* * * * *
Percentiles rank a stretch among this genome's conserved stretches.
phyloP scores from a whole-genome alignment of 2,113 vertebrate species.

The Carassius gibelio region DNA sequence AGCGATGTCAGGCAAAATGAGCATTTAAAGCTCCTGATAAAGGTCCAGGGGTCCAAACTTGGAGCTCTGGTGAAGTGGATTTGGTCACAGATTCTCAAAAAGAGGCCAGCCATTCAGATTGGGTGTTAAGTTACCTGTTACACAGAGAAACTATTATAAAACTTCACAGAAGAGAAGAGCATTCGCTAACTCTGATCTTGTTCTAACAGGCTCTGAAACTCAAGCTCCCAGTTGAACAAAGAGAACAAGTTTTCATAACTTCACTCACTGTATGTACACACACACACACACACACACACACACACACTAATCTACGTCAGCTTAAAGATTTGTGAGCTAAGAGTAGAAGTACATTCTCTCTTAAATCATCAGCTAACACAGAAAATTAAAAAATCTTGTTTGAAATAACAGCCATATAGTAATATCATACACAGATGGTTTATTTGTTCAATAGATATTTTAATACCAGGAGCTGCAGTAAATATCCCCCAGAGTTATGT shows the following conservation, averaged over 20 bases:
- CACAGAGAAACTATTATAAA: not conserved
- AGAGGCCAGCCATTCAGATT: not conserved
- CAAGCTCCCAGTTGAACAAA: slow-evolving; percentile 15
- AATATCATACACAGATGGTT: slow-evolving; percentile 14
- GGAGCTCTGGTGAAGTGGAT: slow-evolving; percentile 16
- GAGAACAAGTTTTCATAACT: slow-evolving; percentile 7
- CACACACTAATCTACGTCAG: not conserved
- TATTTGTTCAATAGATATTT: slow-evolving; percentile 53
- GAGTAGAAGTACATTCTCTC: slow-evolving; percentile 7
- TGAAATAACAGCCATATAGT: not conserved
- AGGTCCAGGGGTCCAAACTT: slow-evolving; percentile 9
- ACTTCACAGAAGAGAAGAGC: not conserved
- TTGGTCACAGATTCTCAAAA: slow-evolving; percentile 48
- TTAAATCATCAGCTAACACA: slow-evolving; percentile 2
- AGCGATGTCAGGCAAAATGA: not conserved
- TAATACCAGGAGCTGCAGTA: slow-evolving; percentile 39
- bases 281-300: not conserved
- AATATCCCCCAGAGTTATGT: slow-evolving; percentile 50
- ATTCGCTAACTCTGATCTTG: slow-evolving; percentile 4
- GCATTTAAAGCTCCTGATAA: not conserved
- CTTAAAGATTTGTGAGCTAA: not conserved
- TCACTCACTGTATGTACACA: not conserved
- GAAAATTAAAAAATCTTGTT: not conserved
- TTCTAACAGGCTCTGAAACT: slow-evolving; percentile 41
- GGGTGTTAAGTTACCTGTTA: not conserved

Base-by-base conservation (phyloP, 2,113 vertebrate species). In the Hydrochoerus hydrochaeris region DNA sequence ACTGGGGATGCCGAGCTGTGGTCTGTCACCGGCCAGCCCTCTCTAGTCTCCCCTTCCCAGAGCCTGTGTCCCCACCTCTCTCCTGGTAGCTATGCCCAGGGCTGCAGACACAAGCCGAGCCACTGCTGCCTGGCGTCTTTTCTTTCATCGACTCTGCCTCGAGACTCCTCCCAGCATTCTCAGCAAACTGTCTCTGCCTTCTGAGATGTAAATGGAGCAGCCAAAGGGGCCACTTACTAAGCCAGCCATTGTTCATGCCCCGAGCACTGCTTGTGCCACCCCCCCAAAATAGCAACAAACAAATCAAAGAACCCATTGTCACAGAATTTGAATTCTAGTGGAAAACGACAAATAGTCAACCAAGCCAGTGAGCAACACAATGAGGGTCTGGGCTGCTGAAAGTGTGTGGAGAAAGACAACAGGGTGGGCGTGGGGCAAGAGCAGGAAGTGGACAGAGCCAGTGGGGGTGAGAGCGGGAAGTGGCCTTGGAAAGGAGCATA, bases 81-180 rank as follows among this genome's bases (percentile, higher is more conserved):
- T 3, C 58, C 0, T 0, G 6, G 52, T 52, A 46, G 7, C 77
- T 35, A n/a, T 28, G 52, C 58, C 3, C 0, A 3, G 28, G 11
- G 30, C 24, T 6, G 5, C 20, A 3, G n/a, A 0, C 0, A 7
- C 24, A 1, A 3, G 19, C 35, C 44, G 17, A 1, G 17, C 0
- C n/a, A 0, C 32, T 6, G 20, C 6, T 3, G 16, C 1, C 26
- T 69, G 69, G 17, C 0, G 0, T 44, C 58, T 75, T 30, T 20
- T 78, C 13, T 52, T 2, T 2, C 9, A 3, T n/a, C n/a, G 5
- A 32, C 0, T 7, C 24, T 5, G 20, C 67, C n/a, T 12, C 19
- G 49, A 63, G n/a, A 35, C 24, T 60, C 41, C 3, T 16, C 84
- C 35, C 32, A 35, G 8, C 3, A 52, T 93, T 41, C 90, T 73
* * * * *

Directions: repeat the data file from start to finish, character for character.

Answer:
Percentiles rank a stretch among this genome's conserved stretches.
phyloP scores from a whole-genome alignment of 2,113 vertebrate species.

The Carassius gibelio region DNA sequence AGCGATGTCAGGCAAAATGAGCATTTAAAGCTCCTGATAAAGGTCCAGGGGTCCAAACTTGGAGCTCTGGTGAAGTGGATTTGGTCACAGATTCTCAAAAAGAGGCCAGCCATTCAGATTGGGTGTTAAGTTACCTGTTACACAGAGAAACTATTATAAAACTTCACAGAAGAGAAGAGCATTCGCTAACTCTGATCTTGTTCTAACAGGCTCTGAAACTCAAGCTCCCAGTTGAACAAAGAGAACAAGTTTTCATAACTTCACTCACTGTATGTACACACACACACACACACACACACACACACACTAATCTACGTCAGCTTAAAGATTTGTGAGCTAAGAGTAGAAGTACATTCTCTCTTAAATCATCAGCTAACACAGAAAATTAAAAAATCTTGTTTGAAATAACAGCCATATAGTAATATCATACACAGATGGTTTATTTGTTCAATAGATATTTTAATACCAGGAGCTGCAGTAAATATCCCCCAGAGTTATGT shows the following conservation, averaged over 20 bases:
- CACAGAGAAACTATTATAAA: not conserved
- AGAGGCCAGCCATTCAGATT: not conserved
- CAAGCTCCCAGTTGAACAAA: slow-evolving; percentile 15
- AATATCATACACAGATGGTT: slow-evolving; percentile 14
- GGAGCTCTGGTGAAGTGGAT: slow-evolving; percentile 16
- GAGAACAAGTTTTCATAACT: slow-evolving; percentile 7
- CACACACTAATCTACGTCAG: not conserved
- TATTTGTTCAATAGATATTT: slow-evolving; percentile 53
- GAGTAGAAGTACATTCTCTC: slow-evolving; percentile 7
- TGAAATAACAGCCATATAGT: not conserved
- AGGTCCAGGGGTCCAAACTT: slow-evolving; percentile 9
- ACTTCACAGAAGAGAAGAGC: not conserved
- TTGGTCACAGATTCTCAAAA: slow-evolving; percentile 48
- TTAAATCATCAGCTAACACA: slow-evolving; percentile 2
- AGCGATGTCAGGCAAAATGA: not conserved
- TAATACCAGGAGCTGCAGTA: slow-evolving; percentile 39
- bases 281-300: not conserved
- AATATCCCCCAGAGTTATGT: slow-evolving; percentile 50
- ATTCGCTAACTCTGATCTTG: slow-evolving; percentile 4
- GCATTTAAAGCTCCTGATAA: not conserved
- CTTAAAGATTTGTGAGCTAA: not conserved
- TCACTCACTGTATGTACACA: not conserved
- GAAAATTAAAAAATCTTGTT: not conserved
- TTCTAACAGGCTCTGAAACT: slow-evolving; percentile 41
- GGGTGTTAAGTTACCTGTTA: not conserved

Base-by-base conservation (phyloP, 2,113 vertebrate species). In the Hydrochoerus hydrochaeris region DNA sequence ACTGGGGATGCCGAGCTGTGGTCTGTCACCGGCCAGCCCTCTCTAGTCTCCCCTTCCCAGAGCCTGTGTCCCCACCTCTCTCCTGGTAGCTATGCCCAGGGCTGCAGACACAAGCCGAGCCACTGCTGCCTGGCGTCTTTTCTTTCATCGACTCTGCCTCGAGACTCCTCCCAGCATTCTCAGCAAACTGTCTCTGCCTTCTGAGATGTAAATGGAGCAGCCAAAGGGGCCACTTACTAAGCCAGCCATTGTTCATGCCCCGAGCACTGCTTGTGCCACCCCCCCAAAATAGCAACAAACAAATCAAAGAACCCATTGTCACAGAATTTGAATTCTAGTGGAAAACGACAAATAGTCAACCAAGCCAGTGAGCAACACAATGAGGGTCTGGGCTGCTGAAAGTGTGTGGAGAAAGACAACAGGGTGGGCGTGGGGCAAGAGCAGGAAGTGGACAGAGCCAGTGGGGGTGAGAGCGGGAAGTGGCCTTGGAAAGGAGCATA, bases 81-180 rank as follows among this genome's bases (percentile, higher is more conserved):
- T 3, C 58, C 0, T 0, G 6, G 52, T 52, A 46, G 7, C 77
- T 35, A n/a, T 28, G 52, C 58, C 3, C 0, A 3, G 28, G 11
- G 30, C 24, T 6, G 5, C 20, A 3, G n/a, A 0, C 0, A 7
- C 24, A 1, A 3, G 19, C 35, C 44, G 17, A 1, G 17, C 0
- C n/a, A 0, C 32, T 6, G 20, C 6, T 3, G 16, C 1, C 26
- T 69, G 69, G 17, C 0, G 0, T 44, C 58, T 75, T 30, T 20
- T 78, C 13, T 52, T 2, T 2, C 9, A 3, T n/a, C n/a, G 5
- A 32, C 0, T 7, C 24, T 5, G 20, C 67, C n/a, T 12, C 19
- G 49, A 63, G n/a, A 35, C 24, T 60, C 41, C 3, T 16, C 84
- C 35, C 32, A 35, G 8, C 3, A 52, T 93, T 41, C 90, T 73